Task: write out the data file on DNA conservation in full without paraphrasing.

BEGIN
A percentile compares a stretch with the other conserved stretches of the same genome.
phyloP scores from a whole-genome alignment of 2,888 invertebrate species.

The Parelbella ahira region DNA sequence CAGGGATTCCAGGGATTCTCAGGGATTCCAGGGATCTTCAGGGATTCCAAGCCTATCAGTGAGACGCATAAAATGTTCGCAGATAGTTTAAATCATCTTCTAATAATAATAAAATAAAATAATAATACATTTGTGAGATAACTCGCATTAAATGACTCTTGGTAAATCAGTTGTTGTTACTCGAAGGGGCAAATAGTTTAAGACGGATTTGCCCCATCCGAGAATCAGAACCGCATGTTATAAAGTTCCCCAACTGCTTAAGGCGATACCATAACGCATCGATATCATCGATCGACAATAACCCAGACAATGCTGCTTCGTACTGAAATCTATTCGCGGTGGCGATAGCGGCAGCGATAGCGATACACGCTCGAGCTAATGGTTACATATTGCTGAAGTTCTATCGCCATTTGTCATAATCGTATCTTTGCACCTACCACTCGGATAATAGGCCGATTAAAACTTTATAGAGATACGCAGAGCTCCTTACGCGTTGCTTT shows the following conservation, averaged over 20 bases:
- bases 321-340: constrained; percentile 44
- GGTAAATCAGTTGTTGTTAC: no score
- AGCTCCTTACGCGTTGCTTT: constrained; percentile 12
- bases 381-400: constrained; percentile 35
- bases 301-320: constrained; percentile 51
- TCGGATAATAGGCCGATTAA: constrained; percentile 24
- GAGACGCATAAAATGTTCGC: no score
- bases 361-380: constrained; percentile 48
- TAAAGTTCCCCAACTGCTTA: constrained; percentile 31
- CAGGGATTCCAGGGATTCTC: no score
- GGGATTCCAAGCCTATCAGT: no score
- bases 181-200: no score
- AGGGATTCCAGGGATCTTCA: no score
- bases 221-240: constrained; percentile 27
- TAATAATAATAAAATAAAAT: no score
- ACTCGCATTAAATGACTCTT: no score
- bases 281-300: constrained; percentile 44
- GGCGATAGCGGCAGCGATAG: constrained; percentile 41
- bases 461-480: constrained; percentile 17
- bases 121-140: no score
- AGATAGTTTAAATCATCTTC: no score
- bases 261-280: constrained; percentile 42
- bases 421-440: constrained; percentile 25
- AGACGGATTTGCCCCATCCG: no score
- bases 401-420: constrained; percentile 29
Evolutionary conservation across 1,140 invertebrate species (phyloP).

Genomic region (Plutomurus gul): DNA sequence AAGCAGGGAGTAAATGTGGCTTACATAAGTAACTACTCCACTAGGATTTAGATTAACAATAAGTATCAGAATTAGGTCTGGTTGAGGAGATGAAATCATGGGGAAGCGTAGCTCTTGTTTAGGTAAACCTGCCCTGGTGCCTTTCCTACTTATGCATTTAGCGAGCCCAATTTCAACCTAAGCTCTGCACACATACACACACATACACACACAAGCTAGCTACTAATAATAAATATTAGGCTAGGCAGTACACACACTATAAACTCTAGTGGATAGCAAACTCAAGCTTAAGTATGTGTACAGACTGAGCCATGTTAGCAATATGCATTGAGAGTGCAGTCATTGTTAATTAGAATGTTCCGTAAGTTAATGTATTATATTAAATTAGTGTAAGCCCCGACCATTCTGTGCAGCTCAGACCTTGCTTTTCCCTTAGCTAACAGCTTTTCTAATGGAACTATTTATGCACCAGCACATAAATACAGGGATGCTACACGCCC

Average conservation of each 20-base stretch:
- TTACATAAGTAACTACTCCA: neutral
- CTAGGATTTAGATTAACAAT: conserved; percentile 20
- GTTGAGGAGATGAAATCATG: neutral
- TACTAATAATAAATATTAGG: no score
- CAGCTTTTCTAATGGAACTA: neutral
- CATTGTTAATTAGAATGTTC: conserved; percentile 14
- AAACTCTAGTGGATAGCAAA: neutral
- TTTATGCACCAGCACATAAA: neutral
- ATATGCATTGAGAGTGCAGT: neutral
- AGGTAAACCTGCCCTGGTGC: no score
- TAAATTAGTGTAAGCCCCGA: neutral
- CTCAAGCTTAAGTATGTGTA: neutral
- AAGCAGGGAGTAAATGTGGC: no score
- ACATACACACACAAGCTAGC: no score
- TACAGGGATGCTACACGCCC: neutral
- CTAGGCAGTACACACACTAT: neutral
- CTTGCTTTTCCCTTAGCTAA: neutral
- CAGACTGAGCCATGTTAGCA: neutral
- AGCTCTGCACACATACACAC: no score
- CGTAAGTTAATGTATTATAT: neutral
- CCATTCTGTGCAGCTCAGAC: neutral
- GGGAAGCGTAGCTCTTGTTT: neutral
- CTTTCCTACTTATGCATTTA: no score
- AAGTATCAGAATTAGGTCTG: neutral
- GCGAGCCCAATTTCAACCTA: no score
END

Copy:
A percentile compares a stretch with the other conserved stretches of the same genome.
phyloP scores from a whole-genome alignment of 2,888 invertebrate species.

The Parelbella ahira region DNA sequence CAGGGATTCCAGGGATTCTCAGGGATTCCAGGGATCTTCAGGGATTCCAAGCCTATCAGTGAGACGCATAAAATGTTCGCAGATAGTTTAAATCATCTTCTAATAATAATAAAATAAAATAATAATACATTTGTGAGATAACTCGCATTAAATGACTCTTGGTAAATCAGTTGTTGTTACTCGAAGGGGCAAATAGTTTAAGACGGATTTGCCCCATCCGAGAATCAGAACCGCATGTTATAAAGTTCCCCAACTGCTTAAGGCGATACCATAACGCATCGATATCATCGATCGACAATAACCCAGACAATGCTGCTTCGTACTGAAATCTATTCGCGGTGGCGATAGCGGCAGCGATAGCGATACACGCTCGAGCTAATGGTTACATATTGCTGAAGTTCTATCGCCATTTGTCATAATCGTATCTTTGCACCTACCACTCGGATAATAGGCCGATTAAAACTTTATAGAGATACGCAGAGCTCCTTACGCGTTGCTTT shows the following conservation, averaged over 20 bases:
- bases 321-340: constrained; percentile 44
- GGTAAATCAGTTGTTGTTAC: no score
- AGCTCCTTACGCGTTGCTTT: constrained; percentile 12
- bases 381-400: constrained; percentile 35
- bases 301-320: constrained; percentile 51
- TCGGATAATAGGCCGATTAA: constrained; percentile 24
- GAGACGCATAAAATGTTCGC: no score
- bases 361-380: constrained; percentile 48
- TAAAGTTCCCCAACTGCTTA: constrained; percentile 31
- CAGGGATTCCAGGGATTCTC: no score
- GGGATTCCAAGCCTATCAGT: no score
- bases 181-200: no score
- AGGGATTCCAGGGATCTTCA: no score
- bases 221-240: constrained; percentile 27
- TAATAATAATAAAATAAAAT: no score
- ACTCGCATTAAATGACTCTT: no score
- bases 281-300: constrained; percentile 44
- GGCGATAGCGGCAGCGATAG: constrained; percentile 41
- bases 461-480: constrained; percentile 17
- bases 121-140: no score
- AGATAGTTTAAATCATCTTC: no score
- bases 261-280: constrained; percentile 42
- bases 421-440: constrained; percentile 25
- AGACGGATTTGCCCCATCCG: no score
- bases 401-420: constrained; percentile 29
Evolutionary conservation across 1,140 invertebrate species (phyloP).

Genomic region (Plutomurus gul): DNA sequence AAGCAGGGAGTAAATGTGGCTTACATAAGTAACTACTCCACTAGGATTTAGATTAACAATAAGTATCAGAATTAGGTCTGGTTGAGGAGATGAAATCATGGGGAAGCGTAGCTCTTGTTTAGGTAAACCTGCCCTGGTGCCTTTCCTACTTATGCATTTAGCGAGCCCAATTTCAACCTAAGCTCTGCACACATACACACACATACACACACAAGCTAGCTACTAATAATAAATATTAGGCTAGGCAGTACACACACTATAAACTCTAGTGGATAGCAAACTCAAGCTTAAGTATGTGTACAGACTGAGCCATGTTAGCAATATGCATTGAGAGTGCAGTCATTGTTAATTAGAATGTTCCGTAAGTTAATGTATTATATTAAATTAGTGTAAGCCCCGACCATTCTGTGCAGCTCAGACCTTGCTTTTCCCTTAGCTAACAGCTTTTCTAATGGAACTATTTATGCACCAGCACATAAATACAGGGATGCTACACGCCC

Average conservation of each 20-base stretch:
- TTACATAAGTAACTACTCCA: neutral
- CTAGGATTTAGATTAACAAT: conserved; percentile 20
- GTTGAGGAGATGAAATCATG: neutral
- TACTAATAATAAATATTAGG: no score
- CAGCTTTTCTAATGGAACTA: neutral
- CATTGTTAATTAGAATGTTC: conserved; percentile 14
- AAACTCTAGTGGATAGCAAA: neutral
- TTTATGCACCAGCACATAAA: neutral
- ATATGCATTGAGAGTGCAGT: neutral
- AGGTAAACCTGCCCTGGTGC: no score
- TAAATTAGTGTAAGCCCCGA: neutral
- CTCAAGCTTAAGTATGTGTA: neutral
- AAGCAGGGAGTAAATGTGGC: no score
- ACATACACACACAAGCTAGC: no score
- TACAGGGATGCTACACGCCC: neutral
- CTAGGCAGTACACACACTAT: neutral
- CTTGCTTTTCCCTTAGCTAA: neutral
- CAGACTGAGCCATGTTAGCA: neutral
- AGCTCTGCACACATACACAC: no score
- CGTAAGTTAATGTATTATAT: neutral
- CCATTCTGTGCAGCTCAGAC: neutral
- GGGAAGCGTAGCTCTTGTTT: neutral
- CTTTCCTACTTATGCATTTA: no score
- AAGTATCAGAATTAGGTCTG: neutral
- GCGAGCCCAATTTCAACCTA: no score